Article Law360

5 Takeaways from the Largest FCPA Resolution

On Sept. 21, 2017, the U.S. Department of Justice, the U.S. Securities and Exchange Commission, and other foreign authorities reached a combined $965 million settlement with Sweden-based telecommunications firm Telia Company AB to resolve a multiyear probe into bribes paid in Uzbekistan. The penalty is the highest ever under the U.S. Foreign Corrupt Practices Act, exceeding the $800 million fine Siemens AG paid in 2008.

Beyond the stark lesson of the costs associated with bribing foreign officials, there are several key takeaways from the Telia case, including: (1) the Trump administration’s continuing commitment to enforcing the FCPA and extracting significant settlements; (2) the ongoing and increasing cooperation between U.S. and international enforcement authorities; (3) the significant advantages to be reaped from cooperation and remediation, even in the absence of a voluntary disclosure of the misconduct; (4) the demands on corporate leaders to supervise employees and actively detect misconduct; and (5) the need for caution and controls when approaching business in developing markets.

What Happened?

According to court documents, in 2007, Telia acquired Uzbek telecommunications operator Coscom LLC in an attempt to enter the telecommunications market in Uzbekistan. Through a series of complicated transactions effectuated via a shell company, Telia and Coscom paid $331 million in bribes between 2007 and 2010 to Gulnara Karimova, the daughter of the late Uzbek president. Karimova had substantial control over Uzbek telecommunications projects. The bribes resulted in $457 million in profits for Telia. Moreover, certain company employees attempted to structure an additional bribe payment in late 2012, even after Swedish authorities informed Telia that they were investigating the company’s misconduct.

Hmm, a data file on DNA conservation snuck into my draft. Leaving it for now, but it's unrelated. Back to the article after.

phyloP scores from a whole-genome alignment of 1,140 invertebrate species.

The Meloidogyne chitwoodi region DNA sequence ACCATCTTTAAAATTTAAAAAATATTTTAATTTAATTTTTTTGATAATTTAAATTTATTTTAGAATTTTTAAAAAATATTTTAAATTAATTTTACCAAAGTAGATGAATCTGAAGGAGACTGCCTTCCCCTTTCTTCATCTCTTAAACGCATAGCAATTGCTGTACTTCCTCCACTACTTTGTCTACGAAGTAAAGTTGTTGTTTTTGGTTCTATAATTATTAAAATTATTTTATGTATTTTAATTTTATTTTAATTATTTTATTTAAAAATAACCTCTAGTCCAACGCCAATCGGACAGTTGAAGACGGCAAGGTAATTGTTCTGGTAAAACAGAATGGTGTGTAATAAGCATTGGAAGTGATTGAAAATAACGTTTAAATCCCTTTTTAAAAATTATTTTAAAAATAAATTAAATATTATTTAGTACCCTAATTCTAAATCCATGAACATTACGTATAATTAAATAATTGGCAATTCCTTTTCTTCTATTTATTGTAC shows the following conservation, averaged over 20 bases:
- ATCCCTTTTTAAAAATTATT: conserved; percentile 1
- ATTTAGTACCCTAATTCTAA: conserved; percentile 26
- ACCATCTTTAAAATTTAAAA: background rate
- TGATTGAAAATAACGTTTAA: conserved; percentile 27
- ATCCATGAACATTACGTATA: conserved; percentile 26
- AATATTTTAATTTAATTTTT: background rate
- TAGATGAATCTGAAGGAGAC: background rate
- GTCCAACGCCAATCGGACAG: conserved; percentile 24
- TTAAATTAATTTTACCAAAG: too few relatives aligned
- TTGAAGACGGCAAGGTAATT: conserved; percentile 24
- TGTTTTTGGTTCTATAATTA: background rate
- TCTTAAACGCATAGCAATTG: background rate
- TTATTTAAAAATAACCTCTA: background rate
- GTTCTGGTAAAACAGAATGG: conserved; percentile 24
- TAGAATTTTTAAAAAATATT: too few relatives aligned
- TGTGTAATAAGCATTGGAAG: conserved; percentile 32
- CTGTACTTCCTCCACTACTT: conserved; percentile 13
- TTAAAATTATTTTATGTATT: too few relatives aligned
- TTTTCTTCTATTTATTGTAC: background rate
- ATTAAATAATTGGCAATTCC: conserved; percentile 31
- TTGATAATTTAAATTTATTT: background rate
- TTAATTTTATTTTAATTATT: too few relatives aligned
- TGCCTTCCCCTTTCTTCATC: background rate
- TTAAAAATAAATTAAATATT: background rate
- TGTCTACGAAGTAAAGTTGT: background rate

Notably, the resolution with Telia is the second major U.S. DOJ and SEC FCPA resolution relating to the Uzbek telecommunications industry. In early 2016, Amsterdam-based VimpelCom Ltd. and its Uzbek subsidiary paid $795 million to the U.S. and Dutch authorities to resolve charges of bribing the same Uzbek government official.

The Resolution

Telia admitted to violating the FCPA’s anti-bribery and internal controls provisions, and agreed to pay separate criminal penalties of approximately $274 million to each of the DOJ and the Public Prosecution Service of the Netherlands. In its settlement with the SEC, Telia agreed to pay approximately $457 million in disgorgement of profits, with the SEC agreeing to credit $40 million in forfeiture funds and any additional settlements with the Swedish Prosecution Authority.

The total combined payment to U.S., Dutch and Swedish authorities is just over $965 million.

Key Takeaways

Continued Enforcement of the FCPA. While there was some discussion in the legal community that the Trump administration would be more business-friendly and not prioritize prosecution of foreign corruption, this case reflects a continuing commitment to vigorous FCPA enforcement. Even though authorities had been investigating Telia since at least 2014, the willingness of the DOJ and the SEC to impose such a large penalty is a strong reminder that both agencies are not wavering in their commitment to forcefully apply the FCPA.